Stiff upper lip. The celebrant followed strictly the words prescribed by the Book of Common Prayer (Rite II) until the announcements. At communion time, the sopranos had to fold up their music as they were singing the anthem to allow the ushers to pass by with the communion elements.

Exactly how long was the sermon?
20 minutes.

On a scale of 1-10, how good was the preacher?
7 – The family mentioned above who had entered late kept responding "Yes!" and "Amen!" to points the rector was making. I understand this is an integral part of the African-American worship tradition, but it was rather distracting after a while and didn't fit in at all with what else was going on in the service. The rector did not react to any of these interjections. But I do think that he rambled on a bit too long, though I'll admit that he kept my attention for longer than most preachers could over the course of 20 minutes.

In a nutshell, what was the sermon about?
Transformation and welcome. The gospel for the day was Mark 9:30-37 (Jesus rebukes the disciples for arguing over who would be first). The rector told a long story about his former career as a physical therapist and how one of his patients, in order to learn how to walk again, had to be willing to change, learn, and grow. We as a church are called to be a community of physical therapists to the world, helping to welcome and heal. Invite others and welcome strangers.

Which part of the service was like being in heaven?
The congregational singing was good on the several hymns that were led by the organist. I would call the celebrant's leadership style delightfully transparent. Instead of the annoying "please sit", "please stand", etc. he made do with slight gestures of the hand. This allowed us to experience God and the worship without the rector's personality getting in the way.

And which part was like being in... er... the other place?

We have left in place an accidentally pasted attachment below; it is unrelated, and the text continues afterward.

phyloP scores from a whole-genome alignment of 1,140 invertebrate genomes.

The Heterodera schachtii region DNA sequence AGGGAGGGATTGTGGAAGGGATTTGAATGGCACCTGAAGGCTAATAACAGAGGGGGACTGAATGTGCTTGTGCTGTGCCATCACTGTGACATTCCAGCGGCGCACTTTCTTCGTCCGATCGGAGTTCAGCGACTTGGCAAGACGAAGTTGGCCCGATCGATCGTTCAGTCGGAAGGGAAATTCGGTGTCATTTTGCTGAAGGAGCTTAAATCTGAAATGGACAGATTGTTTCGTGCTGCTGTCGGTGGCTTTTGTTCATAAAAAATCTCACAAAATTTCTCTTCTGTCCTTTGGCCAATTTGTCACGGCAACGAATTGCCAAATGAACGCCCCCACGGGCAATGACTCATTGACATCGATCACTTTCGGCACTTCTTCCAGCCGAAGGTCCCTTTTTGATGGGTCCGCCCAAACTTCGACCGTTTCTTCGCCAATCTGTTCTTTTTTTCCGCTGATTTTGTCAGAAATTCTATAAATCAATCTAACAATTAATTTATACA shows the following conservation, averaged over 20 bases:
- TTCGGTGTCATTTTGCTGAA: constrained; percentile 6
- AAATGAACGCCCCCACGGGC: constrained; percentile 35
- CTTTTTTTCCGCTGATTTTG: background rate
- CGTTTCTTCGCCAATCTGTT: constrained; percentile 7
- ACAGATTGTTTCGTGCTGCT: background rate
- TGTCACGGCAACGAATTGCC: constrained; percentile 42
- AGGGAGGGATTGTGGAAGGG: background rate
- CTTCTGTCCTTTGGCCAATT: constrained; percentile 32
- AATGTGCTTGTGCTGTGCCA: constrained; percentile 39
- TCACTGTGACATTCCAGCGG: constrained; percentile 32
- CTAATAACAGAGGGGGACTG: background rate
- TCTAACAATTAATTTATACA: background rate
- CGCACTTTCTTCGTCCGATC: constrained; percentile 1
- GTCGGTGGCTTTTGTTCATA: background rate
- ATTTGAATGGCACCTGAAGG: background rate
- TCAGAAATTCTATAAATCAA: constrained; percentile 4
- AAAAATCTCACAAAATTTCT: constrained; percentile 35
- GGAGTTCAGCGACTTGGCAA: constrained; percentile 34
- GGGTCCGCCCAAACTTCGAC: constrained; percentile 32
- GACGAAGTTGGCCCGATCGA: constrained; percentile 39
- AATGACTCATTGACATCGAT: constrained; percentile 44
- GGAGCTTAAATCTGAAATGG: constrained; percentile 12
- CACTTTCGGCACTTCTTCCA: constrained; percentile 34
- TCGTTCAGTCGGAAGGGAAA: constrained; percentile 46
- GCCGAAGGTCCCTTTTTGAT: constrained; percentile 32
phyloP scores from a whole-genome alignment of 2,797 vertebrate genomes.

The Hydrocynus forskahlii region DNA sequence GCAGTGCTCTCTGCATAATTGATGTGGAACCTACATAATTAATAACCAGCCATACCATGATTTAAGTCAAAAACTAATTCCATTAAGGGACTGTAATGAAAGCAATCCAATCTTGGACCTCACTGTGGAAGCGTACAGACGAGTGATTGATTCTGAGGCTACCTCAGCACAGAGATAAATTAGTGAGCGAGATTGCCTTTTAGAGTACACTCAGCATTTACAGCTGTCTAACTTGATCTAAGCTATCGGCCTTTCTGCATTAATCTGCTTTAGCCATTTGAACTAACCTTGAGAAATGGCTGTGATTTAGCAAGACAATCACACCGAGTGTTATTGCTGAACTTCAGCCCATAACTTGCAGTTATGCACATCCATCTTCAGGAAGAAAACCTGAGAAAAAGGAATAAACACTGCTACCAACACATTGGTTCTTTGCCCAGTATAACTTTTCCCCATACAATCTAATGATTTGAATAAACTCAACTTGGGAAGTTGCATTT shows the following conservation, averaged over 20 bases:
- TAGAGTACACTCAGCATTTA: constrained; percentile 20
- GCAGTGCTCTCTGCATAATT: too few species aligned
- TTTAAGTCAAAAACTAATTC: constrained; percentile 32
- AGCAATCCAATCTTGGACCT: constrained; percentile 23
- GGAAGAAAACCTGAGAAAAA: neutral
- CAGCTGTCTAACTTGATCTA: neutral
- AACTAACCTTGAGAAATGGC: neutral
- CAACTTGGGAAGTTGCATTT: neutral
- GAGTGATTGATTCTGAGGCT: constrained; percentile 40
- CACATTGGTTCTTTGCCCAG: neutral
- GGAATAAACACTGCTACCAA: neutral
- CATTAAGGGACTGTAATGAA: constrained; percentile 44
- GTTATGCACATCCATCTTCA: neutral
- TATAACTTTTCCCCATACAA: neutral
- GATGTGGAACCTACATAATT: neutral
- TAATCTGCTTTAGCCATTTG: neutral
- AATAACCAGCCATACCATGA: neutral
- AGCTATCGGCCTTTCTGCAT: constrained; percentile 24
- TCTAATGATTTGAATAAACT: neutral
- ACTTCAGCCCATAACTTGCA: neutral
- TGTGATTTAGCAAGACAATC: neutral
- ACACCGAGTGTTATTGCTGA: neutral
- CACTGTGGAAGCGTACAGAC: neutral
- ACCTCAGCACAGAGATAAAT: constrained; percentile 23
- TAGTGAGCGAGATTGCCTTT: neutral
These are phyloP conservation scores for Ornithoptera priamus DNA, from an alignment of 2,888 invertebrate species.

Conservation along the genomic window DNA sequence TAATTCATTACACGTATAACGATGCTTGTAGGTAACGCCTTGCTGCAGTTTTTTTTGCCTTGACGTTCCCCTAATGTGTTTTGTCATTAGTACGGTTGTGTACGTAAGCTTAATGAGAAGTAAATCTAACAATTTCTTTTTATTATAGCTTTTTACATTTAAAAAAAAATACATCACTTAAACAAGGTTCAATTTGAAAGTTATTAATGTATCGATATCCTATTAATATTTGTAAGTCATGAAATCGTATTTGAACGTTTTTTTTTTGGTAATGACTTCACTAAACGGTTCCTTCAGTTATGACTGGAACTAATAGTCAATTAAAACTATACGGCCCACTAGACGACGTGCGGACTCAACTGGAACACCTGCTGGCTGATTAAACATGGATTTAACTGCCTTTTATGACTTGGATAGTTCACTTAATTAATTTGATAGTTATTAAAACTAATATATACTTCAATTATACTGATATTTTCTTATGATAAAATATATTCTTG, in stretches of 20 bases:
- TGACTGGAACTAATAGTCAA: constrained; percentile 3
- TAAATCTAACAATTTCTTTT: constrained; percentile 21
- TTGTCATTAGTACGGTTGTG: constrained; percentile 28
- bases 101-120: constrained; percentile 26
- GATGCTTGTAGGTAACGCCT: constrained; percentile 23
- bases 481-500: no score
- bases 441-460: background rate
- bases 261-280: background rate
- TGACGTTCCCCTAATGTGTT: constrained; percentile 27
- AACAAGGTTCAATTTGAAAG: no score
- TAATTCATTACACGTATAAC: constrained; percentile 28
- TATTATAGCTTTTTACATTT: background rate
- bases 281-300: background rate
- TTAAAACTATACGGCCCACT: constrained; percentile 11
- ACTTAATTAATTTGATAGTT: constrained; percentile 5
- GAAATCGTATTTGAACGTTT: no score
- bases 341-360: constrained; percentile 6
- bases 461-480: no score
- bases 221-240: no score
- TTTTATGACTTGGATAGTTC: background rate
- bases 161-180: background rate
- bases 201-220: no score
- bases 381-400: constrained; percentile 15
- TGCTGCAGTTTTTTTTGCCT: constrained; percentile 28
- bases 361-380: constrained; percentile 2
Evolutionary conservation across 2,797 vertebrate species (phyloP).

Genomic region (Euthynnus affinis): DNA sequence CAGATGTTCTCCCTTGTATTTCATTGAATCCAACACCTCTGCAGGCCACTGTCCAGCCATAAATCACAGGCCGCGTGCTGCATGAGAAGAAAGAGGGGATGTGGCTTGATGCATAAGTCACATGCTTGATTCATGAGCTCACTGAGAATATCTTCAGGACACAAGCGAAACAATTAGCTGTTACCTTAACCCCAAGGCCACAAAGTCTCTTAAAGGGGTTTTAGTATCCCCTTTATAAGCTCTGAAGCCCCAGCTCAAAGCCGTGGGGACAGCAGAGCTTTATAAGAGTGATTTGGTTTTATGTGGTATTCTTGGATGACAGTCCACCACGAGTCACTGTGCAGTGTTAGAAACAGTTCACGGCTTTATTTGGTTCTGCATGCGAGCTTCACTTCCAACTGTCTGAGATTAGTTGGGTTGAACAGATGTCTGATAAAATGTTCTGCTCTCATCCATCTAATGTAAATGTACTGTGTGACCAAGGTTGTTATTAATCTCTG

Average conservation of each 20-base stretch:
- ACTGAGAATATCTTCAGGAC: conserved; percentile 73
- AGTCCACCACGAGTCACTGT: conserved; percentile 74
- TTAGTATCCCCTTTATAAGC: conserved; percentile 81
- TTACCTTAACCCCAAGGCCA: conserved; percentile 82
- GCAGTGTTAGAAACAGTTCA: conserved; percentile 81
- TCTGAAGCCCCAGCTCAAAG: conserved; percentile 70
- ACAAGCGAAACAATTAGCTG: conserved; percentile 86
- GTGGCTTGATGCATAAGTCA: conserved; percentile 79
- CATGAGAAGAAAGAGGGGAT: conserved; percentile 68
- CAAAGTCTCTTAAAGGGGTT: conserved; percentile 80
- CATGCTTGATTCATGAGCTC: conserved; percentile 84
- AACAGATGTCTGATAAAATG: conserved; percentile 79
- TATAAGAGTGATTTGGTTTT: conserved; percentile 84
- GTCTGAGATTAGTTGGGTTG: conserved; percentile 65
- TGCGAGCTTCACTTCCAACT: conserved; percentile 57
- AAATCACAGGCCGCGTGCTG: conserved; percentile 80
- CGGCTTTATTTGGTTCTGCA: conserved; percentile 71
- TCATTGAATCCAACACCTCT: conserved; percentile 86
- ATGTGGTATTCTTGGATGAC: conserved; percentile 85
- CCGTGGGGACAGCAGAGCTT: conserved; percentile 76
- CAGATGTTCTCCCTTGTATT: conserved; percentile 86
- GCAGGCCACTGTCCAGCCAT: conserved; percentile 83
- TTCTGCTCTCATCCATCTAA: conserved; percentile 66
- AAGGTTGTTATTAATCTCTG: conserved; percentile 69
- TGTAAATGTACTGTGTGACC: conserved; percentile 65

I was disappointed that in spite of the sermon being all about welcoming the stranger, very few people were actually friendly to me (see below). Plus I thought the entire service was actually too long one hour and 25 minutes! I am the last person to whine about church being long, but you'd normally expect a service of that length on Christmas Eve, with lots of people to commune, or a big choral event, or even just at a baptism. But this was a straightforward eucharist. Pick up the pace, people!

What happened when you hung around after the service looking lost?
No one initiated conversation with me in the church. In the gathering area, one person from the choir eventually noticed me and chatted with me. As I made my way out to the parking lot, no one stopped to say hello.

How would you describe the after-service coffee?
The after-service treats were very classy – I think I remember silver on the table. I also think that someone actually baked something at home and brought it in! In that sense I felt welcomed.

How would you feel about making this church your regular (where 10 = ecstatic, 0 = terminal)?
7 – The music and liturgy were good but they really do have to work on trimming the service down to a manageable size. Also, I got the impression that despite a personal welcome, they'd be ready to welcome me if I made an affirmative move in that direction.

Did the service make you feel glad to be a Christian?
Yes – and proud to be a Christian as well.

What one thing will you remember about all this in seven days' time?
That St John's is probably a welcoming church when all is said and done – at least they're not a pushy/nosey church, thrusting visitor cards and name tags and "Will visitors please stand and tell us your life history" at you as soon as you park your car. All of that can be welcoming for some, but incredibly off-putting and even scary for others.